In St. Petersburg he went on the (admittedly modest) payroll of the math research institute, where he showed up infrequently and generally kept to himself for almost seven years, one of the greatest mathematical discoveries of at least the last hundred years. It's all but impossible to imagine an American institution that could have provided Mr. Perelman with this kind of near-solitary existence, free of teaching and publishing obligations.

After posting his proof on the Web, Mr. Perelman traveled to the U.S. in the spring of 2003, to lecture at a couple of East Coast universities. He was immediately showered with offers of professorial appointments and research money, and, by all accounts, he found these offers gravely insulting, as he believes the monetization of achievement is the ultimate insult to mathematics. So profound was his disappointment with the rewards he was offered that, I believe, it contributed a great deal to his subsequent decision to quit mathematics altogether, along with the people who practice it. (He now lives with his mother on the outskirts of St. Petersburg.)

A child of the Soviet math counterculture, he still held a singular truth to be self-evident: Math as it ought to be practiced, math as the ultimate flight of the imagination, is something money can't buy.

Russia's Conquering Zeros
by Masha Gessen
author of Perfect Rigor: A Genius and the Mathematical Breakthrough of the Century

6 comments:

SteveH said...

"A child of the Soviet math counterculture, he still held a singular truth to be self-evident: Math as it ought to be practiced, math as the ultimate flight of the imagination, is something money can't buy."

Did he actually say that?

I'm not very sympathetic if it's true. I always thought that the best job would be to have a company give me a good salary, but allow me to work on whatever I wanted. (Do they still have IBM fellows?) Dick Feynman, however, figured out that this was not necessarily the best approach.

There are a number of models for nice working conditions. I think that Mr. Perelman should have gotten over himself and really evaluated the opportunities. Everyone should be so lucky. If he did quit mathematics, then that would say more about him than anything else.

I've spent the last year trying to nail down some money for R&D work on topology and geometric modeling. Others are trying to grab from that same pot of money. At least the people who make the decisions know which end is up. I have lots of flights of imagination, but it's the hard work in the trenches (fiscally and mathematically) that make the difference. Perhaps Mr. Perelman just couldn't deal with reality.

Catherine Johnson said...

I have no idea what he said or didn't say - I assume this is a book excerpt, right?

Catherine Johnson said...

I always thought that the best job would be to have a company give me a good salary, but allow me to work on whatever I wanted.

Hey!

I've always thought the same thing!

Actually, I'm pretty sure Microsoft has something like that....

Allison said...

Yes, IBM still has fellows. The rule at IBM for the folks at TJ Watson and the like is not exactly that they can work on whatever they want; it's that they can work on whatever they want, provided that when IBM's business side needs their expertise to solve a problem, they go to wherever on the planet and solve it for the client. The same is true at AT&T. Microsoft is somewhat different.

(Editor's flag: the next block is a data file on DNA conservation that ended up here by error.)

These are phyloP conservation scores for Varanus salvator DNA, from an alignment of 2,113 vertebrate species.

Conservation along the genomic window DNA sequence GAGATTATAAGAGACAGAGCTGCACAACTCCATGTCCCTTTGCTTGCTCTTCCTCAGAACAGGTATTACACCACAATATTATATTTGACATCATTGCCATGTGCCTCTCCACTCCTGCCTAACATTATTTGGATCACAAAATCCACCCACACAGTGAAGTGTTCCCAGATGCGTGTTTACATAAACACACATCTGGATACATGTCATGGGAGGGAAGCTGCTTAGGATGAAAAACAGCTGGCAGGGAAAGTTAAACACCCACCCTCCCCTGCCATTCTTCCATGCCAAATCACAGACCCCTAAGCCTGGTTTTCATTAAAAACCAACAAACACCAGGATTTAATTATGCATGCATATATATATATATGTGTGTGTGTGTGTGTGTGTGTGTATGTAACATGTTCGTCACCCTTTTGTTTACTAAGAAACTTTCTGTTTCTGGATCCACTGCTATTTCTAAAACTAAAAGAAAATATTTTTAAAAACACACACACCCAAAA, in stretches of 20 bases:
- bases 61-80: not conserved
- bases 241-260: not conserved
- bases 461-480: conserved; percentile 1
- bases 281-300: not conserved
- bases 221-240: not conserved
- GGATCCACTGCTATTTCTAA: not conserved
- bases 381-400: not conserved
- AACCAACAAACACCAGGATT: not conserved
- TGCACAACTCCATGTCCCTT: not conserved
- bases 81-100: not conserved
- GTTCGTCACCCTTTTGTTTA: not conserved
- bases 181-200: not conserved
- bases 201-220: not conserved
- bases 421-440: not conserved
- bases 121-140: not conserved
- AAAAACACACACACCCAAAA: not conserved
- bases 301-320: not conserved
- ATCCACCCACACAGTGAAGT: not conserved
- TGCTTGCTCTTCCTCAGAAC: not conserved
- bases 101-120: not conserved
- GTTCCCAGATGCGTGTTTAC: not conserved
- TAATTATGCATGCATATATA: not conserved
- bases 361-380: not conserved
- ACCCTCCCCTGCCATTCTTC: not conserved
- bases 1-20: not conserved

It's all but impossible to imagine an American institution that could have provided Mr. Perelman with this kind of near-solitary existence, free of teaching and publishing obligations.


It's true for young mathematicians, but not tenured ones. He may not have this opportunity in most academic settings. The American academic tenure model has never been about brilliance or geniuses. It has been about the belief that mathematics moves slowly, inching along, another pebble laid along a path by the individual efforts to form a collective progress. American academia is not populated with geniuses. How could it be? How many Gauss and Poincare occur in a century? So the model is designed to publish or perish to move along bit by bit.

The problem for mathematics is the age old philosophical one: must you be young to do something important, or old? Most young recently minted phds are simply too narrow and know too little to do much that is important; the nature of math research publication encourages this narrowness. So important mathematics takes a very long time to for most. Tenure affords some opportunity for mathematicians to tackle hard problems, if you can keep from being old and used up.
Andrew Wiles proved Fermat's Last Theorem by having a career leading to that proof, and then essentially doing nothing but that for 6 years, iirc. he didn't go to school for the last year or two; no committees, no students, etc.

That said, prizes ARE the way that young mathematicians do it. By being given prizes, like the Clay prize, young mathematicians can buy themselves a few years of not publishing or working the circuit and devote themselves to a big problem.

Lsquared said...

This article seriously overstates its case. Perelman solved the final piece of the Poincare conjecture (dimension 3), but a Fields medal a few years previous had gone to Freedman who solved it for dimension 4, and as Allison notes, Wiles solved Fermat's last theorem (working at Princeton-Institute for Advanced Study I think). There are a lot of great Russian mathematicians out there (I've worked with some of them), but it's not like Russia has a monopoly on them. Indeed, there are several places that produce very good mathematicians, but it would be a real stretch to say that any particular place or strategy is best at producing great mathematics.

rocky said...

I think that Mr. Perelman should have gotten over himself and really evaluated the opportunities. Everyone should be so lucky. If he did quit mathematics, then that would say more about him than anything else.

Retirement was certainly an option. There was a Millennium Prize of a million dollars for anyone who could prove the Poincaré conjecture.